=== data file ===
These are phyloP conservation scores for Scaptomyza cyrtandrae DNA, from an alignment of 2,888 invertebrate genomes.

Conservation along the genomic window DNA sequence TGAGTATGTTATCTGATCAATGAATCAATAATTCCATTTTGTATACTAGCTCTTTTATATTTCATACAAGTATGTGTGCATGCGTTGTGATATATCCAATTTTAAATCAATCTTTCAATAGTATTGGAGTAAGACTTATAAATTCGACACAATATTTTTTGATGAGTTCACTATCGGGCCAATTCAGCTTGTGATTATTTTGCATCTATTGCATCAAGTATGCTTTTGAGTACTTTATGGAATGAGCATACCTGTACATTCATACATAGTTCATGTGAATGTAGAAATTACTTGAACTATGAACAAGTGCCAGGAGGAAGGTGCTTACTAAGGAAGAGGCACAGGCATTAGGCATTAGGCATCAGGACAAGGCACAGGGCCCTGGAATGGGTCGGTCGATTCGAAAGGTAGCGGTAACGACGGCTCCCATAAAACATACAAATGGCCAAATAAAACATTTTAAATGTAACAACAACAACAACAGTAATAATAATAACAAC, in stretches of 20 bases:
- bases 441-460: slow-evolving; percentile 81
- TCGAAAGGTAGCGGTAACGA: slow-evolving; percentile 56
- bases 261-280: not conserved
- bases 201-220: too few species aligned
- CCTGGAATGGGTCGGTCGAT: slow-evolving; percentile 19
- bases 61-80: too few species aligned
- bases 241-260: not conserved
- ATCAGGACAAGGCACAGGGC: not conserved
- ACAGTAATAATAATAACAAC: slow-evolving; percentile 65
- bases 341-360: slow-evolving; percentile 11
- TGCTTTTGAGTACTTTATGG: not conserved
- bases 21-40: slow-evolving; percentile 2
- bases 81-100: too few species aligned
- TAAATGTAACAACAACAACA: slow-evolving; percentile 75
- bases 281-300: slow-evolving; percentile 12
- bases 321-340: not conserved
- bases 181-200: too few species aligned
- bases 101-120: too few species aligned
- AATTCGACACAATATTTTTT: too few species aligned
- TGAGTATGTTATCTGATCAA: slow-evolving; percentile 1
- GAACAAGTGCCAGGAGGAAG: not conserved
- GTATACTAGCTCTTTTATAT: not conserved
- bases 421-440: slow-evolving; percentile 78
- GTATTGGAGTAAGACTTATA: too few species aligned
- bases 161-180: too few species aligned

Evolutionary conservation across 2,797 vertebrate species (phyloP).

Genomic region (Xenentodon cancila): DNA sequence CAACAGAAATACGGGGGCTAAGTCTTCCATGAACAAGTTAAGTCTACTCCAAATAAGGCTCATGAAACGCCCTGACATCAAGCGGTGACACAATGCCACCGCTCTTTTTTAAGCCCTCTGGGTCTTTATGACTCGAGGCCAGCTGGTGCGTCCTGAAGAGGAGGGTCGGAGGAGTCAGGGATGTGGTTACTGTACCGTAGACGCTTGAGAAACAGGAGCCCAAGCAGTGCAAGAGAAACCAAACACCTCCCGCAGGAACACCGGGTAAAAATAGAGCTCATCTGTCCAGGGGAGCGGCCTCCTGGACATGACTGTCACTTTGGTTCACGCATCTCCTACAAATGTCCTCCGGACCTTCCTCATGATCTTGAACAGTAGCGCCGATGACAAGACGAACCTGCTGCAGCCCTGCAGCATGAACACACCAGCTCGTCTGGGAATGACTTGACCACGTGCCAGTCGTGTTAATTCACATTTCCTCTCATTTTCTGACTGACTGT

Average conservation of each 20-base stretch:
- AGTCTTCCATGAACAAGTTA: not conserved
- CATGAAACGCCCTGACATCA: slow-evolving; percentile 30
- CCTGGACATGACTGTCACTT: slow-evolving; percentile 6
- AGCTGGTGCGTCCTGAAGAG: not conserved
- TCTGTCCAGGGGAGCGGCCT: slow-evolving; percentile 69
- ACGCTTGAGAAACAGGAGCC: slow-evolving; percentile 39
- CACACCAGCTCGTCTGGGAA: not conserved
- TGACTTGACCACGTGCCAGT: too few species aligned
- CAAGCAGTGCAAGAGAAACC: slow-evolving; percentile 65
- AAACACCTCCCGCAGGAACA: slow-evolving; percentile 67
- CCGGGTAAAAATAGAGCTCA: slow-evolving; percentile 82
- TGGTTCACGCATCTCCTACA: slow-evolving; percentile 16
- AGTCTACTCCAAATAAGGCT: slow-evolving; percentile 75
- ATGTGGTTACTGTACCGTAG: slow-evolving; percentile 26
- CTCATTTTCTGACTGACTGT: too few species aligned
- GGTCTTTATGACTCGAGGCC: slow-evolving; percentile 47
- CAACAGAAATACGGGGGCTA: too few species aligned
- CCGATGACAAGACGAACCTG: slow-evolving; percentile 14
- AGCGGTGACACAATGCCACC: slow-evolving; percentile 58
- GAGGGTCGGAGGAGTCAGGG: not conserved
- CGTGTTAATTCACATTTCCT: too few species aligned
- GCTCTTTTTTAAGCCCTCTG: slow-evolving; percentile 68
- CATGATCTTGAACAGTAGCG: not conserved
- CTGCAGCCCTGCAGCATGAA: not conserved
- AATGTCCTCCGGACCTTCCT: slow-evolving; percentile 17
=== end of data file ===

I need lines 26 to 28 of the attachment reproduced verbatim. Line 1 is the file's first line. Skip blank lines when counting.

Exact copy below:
- GTATTGGAGTAAGACTTATA: too few species aligned
- bases 161-180: too few species aligned

Evolutionary conservation across 2,797 vertebrate species (phyloP).